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FAQ: Single-Port Radical Prostatectomy

Yale New Haven Hospital offers the latest treatments for prostate cancer including single-port radical prostatectomy. This robotic surgery is not readily available at most hospitals and allows patients to go home the same day due to reduced risk of complications.

Isaac Kim, MD, PhD, MBA, chief of Urology at Yale New Haven Hospital and chair of the Department of Urology at Yale School of Medicine has performed over 2,100 robotic prostatectomies in men with prostate cancer. He said thanks to the latest techniques, including single-port radical prostatectomy, patients who receive a diagnosis of prostate cancer have a high chance of an excellent outcome.

“In the world of cancer, prostate cancer is very, very curable. In large part that is because of advances in science and technology,” Dr. Kim said.

He answered some common questions about single-port robotic prostatectomies.

Learn more below:

What is a prostatectomy?

A radical prostatectomy is a surgery resulting in the total removal of the prostate to treat prostate cancer. Prostate cancer is the most common cancer found in men after skin cancer and nearly 1 in 8 men will get prostate cancer in their lifetime.

What is the difference between a single-port v. multi-port radical prostatectomy?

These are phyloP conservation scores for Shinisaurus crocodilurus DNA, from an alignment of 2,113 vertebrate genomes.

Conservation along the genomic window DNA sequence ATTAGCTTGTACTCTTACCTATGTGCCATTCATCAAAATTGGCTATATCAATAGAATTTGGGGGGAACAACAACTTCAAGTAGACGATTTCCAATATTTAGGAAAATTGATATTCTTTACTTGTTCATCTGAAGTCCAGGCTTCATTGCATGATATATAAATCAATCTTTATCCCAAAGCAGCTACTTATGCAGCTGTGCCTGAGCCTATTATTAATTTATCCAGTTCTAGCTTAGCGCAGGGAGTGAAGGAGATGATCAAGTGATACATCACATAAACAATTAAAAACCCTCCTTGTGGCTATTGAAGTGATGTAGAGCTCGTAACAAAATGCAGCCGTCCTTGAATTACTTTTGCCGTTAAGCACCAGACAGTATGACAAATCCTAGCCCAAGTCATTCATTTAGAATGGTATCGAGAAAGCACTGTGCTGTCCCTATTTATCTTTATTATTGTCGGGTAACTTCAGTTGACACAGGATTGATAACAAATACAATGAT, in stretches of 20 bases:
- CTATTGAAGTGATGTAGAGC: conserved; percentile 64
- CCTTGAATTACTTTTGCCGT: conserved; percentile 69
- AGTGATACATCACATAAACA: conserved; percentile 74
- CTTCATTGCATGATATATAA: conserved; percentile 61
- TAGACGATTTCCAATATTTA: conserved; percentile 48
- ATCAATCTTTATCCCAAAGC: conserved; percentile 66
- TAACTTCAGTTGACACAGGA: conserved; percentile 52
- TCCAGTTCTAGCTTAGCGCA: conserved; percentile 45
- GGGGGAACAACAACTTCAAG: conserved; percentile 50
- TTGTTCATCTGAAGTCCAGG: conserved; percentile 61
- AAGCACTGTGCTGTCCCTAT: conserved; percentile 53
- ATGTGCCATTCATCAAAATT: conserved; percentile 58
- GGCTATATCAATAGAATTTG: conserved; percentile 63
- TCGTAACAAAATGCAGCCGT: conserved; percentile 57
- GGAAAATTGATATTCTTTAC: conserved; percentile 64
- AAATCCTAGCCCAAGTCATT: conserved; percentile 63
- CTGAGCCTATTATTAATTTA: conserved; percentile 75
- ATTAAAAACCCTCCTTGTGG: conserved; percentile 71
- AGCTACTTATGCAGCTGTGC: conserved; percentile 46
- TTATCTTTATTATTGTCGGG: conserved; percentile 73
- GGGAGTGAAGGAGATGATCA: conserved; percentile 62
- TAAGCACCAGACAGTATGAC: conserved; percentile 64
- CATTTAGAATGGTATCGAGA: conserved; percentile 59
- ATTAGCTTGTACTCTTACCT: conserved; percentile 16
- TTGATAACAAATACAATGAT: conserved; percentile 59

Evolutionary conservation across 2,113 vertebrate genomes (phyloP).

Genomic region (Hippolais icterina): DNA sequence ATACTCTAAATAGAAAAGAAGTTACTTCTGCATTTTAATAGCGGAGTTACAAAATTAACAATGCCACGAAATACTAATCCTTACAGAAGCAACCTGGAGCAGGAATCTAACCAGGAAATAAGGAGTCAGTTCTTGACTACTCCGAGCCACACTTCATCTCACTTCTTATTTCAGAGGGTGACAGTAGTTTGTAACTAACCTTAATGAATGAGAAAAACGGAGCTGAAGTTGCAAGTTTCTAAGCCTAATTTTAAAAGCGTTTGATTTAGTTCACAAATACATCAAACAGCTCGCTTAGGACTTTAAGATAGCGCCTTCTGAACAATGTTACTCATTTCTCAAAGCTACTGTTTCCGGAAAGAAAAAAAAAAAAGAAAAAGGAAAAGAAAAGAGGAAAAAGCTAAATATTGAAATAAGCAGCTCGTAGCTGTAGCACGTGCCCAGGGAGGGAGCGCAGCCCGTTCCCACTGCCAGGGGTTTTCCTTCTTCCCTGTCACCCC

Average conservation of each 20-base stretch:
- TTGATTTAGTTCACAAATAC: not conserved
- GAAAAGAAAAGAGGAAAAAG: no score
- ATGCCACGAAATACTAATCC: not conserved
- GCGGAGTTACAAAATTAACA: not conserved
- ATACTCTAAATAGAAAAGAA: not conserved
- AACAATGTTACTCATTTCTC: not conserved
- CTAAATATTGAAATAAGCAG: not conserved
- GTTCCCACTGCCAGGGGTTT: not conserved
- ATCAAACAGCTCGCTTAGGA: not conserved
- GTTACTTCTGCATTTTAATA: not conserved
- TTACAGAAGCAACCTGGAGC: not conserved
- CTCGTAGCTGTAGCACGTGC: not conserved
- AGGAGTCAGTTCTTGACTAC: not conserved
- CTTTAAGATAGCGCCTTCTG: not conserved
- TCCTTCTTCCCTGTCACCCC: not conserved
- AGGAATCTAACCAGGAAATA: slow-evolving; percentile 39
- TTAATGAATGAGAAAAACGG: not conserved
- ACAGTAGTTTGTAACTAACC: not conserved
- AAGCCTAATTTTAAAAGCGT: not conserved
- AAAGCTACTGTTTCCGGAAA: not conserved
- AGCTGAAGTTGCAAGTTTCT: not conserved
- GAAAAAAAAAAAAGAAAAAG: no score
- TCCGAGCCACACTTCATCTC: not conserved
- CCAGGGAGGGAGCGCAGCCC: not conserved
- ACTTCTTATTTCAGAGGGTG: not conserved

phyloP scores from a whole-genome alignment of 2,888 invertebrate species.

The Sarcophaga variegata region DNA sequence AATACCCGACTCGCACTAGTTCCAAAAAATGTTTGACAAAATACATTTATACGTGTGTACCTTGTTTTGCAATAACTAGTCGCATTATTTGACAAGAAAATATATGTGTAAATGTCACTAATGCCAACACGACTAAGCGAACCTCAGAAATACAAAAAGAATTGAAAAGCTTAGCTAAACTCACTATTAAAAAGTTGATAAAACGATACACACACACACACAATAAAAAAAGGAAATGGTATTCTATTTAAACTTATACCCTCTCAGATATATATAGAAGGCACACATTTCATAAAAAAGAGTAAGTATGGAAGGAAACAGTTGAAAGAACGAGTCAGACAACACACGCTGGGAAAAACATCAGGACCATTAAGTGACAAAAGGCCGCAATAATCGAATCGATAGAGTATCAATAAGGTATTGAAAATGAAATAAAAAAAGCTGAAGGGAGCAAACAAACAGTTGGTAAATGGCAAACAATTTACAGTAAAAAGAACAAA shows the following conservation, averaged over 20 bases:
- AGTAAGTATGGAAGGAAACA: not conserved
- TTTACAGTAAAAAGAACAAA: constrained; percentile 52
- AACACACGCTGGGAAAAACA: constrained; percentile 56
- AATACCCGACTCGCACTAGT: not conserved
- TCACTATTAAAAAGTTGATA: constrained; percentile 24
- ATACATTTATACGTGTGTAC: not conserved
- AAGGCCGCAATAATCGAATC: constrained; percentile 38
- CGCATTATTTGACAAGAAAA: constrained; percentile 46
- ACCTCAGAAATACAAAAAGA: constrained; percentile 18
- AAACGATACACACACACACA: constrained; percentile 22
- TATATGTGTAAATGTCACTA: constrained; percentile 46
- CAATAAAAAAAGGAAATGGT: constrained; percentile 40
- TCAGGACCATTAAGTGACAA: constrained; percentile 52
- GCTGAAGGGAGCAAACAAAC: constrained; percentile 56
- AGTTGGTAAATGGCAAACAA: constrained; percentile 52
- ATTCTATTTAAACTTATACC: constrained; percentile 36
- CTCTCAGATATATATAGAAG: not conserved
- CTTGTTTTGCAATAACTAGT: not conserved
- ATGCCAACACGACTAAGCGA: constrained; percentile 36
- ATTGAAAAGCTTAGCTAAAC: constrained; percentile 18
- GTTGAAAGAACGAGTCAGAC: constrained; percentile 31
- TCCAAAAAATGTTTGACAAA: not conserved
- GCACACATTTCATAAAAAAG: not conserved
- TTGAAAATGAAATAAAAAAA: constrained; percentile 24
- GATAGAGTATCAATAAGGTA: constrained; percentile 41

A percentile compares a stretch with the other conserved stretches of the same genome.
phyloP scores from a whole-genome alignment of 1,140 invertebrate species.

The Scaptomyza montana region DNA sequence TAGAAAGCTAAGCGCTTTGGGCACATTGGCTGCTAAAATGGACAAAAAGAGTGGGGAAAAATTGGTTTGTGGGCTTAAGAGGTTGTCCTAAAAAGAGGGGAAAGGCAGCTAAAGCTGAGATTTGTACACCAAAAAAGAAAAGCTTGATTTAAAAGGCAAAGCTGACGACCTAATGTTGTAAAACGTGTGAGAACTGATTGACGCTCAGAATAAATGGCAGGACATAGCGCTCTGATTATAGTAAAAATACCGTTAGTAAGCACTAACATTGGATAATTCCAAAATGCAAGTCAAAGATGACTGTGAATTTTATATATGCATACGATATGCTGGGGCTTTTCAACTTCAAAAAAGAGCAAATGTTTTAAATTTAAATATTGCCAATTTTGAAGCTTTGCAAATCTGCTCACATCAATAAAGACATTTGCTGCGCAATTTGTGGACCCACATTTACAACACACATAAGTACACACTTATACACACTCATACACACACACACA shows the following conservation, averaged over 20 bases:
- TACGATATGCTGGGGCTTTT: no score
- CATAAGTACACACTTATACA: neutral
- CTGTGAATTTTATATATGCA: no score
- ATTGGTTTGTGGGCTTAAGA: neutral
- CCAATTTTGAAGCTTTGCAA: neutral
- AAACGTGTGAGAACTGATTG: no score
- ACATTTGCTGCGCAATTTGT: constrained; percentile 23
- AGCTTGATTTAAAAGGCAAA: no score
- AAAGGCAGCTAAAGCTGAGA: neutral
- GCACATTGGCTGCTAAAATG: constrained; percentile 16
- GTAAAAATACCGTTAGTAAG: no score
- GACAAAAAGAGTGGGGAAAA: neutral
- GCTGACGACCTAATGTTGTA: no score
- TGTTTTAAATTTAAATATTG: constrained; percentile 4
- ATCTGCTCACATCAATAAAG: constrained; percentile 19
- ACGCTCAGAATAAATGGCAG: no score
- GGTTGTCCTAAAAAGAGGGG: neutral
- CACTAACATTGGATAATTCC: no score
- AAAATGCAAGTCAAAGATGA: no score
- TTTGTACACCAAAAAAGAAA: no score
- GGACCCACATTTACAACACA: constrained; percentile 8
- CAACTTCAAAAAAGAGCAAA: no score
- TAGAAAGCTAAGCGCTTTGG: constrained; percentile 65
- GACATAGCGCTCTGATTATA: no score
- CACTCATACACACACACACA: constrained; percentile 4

The more traditional multi-port radical prostatectomy uses a route through the peritoneal space, where the bowel sits. Patients who undergo this procedure typically spend one night in the hospital.

A single-port radical prostatectomy allows the surgeon to access the area in front of the peritoneal space. By doing this, the potential morbidity is a lot lower and patients can go home the same day of the surgery.

What can patients expect from a single-port radical prostatectomy?

The day of the procedure, the patient will arrive and wait in the pre-operative area. They will undergo general anesthesia combined with local anesthetics. After waking up, the patient is monitored for about three hours before they can go home. A catheter will drain urine for about a week.

A week after the procedure, the patient will return to have the catheter removed. The next follow up visit takes place three months later. Additional follow-up visits will decrease gradually in the years to follow.

What are the risks associated with single-port radical prostatectomy?

There are no additional risks compared to a traditional robotic surgery, which has become the acceptable standard for prostate cancer surgery. More than 90% of these surgeries are robotic.

Do patients need radiation in addition to surgery for treatment of prostate cancer?

Patients with prostate cancer have two choices for treatment: radiation or surgery. Once a patient decides to undergo surgery, it is typically the only treatment necessary.

What is the rate of relapse after surgery?

This depends on the patient’s prognosis. Prostate cancer is categorized as low risk, intermediate risk and high risk. For low risk patients, the recurrence rate is less than 5%.

How can I prepare for a single-port radical prostatectomy?

Seek out the right surgeon with the appropriate expertise and experience for the best outcome. Just because a patient undergoes robotic surgery does not mean it is automatically better than a traditional surgery. Robotics is simply a technology and whoever is on the other end controlling the robot is going to dictate the outcome.

For more information or to schedule an appointment, call 203-785-2815.